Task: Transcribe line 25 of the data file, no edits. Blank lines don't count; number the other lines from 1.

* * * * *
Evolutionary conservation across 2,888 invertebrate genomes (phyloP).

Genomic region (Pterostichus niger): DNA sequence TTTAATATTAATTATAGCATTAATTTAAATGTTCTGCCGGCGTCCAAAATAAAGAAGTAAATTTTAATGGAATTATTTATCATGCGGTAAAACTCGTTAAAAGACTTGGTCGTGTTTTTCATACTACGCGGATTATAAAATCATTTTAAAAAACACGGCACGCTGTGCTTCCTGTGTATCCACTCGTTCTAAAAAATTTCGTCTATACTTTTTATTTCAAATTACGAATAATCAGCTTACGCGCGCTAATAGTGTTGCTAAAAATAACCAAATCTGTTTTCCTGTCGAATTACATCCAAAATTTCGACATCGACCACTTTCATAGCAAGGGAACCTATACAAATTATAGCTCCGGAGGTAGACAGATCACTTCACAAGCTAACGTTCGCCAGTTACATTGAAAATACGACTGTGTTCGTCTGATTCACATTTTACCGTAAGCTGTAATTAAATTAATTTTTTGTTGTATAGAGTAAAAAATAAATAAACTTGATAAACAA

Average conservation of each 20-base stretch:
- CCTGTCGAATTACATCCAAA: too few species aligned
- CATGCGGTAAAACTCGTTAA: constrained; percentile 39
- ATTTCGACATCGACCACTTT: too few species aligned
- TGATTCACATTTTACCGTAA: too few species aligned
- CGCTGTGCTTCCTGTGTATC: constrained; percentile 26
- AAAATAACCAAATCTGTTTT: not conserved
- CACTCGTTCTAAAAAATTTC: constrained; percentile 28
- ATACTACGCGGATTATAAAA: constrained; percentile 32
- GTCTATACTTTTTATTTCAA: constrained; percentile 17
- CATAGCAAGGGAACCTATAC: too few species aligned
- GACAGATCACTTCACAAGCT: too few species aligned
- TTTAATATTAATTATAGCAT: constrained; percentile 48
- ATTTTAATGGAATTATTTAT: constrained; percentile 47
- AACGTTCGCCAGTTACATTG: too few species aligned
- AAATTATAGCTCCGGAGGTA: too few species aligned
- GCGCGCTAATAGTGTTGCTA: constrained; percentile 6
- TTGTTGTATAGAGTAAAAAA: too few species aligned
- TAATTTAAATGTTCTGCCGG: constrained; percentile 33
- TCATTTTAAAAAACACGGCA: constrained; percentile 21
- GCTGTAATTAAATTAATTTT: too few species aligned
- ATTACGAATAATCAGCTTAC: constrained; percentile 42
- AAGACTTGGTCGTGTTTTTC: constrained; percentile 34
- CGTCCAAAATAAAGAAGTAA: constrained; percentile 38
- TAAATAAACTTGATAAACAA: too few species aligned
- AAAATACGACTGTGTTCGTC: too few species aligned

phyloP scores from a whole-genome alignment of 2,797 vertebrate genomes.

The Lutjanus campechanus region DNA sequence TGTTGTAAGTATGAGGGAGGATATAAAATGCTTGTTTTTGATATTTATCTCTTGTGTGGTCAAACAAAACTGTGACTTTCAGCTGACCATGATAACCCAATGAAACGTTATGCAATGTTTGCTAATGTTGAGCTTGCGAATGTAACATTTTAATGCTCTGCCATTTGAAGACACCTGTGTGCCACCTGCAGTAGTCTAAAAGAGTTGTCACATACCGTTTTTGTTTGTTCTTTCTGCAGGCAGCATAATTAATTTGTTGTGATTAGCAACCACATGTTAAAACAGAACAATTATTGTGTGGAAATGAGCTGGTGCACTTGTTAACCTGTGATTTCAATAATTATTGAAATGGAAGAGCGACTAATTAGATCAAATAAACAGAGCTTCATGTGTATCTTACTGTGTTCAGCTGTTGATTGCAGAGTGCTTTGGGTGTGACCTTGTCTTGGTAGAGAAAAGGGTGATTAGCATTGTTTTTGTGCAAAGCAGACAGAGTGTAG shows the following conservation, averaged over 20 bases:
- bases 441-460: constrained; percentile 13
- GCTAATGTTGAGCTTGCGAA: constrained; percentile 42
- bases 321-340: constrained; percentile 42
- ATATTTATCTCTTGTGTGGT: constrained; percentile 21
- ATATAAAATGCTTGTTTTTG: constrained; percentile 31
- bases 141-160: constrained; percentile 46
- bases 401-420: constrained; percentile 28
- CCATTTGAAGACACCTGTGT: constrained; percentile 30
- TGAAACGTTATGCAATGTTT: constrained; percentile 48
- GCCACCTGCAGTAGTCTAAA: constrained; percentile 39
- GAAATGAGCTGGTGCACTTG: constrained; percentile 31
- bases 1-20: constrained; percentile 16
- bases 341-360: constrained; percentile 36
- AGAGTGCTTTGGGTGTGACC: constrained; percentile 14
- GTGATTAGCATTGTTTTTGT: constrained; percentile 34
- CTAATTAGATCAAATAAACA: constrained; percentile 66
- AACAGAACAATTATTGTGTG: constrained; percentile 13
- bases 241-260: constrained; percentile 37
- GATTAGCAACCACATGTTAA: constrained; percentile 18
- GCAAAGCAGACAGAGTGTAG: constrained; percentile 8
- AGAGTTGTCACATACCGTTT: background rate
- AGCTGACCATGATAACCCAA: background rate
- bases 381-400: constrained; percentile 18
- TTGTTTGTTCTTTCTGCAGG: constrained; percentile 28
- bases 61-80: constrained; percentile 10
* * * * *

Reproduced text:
- AAGACTTGGTCGTGTTTTTC: constrained; percentile 34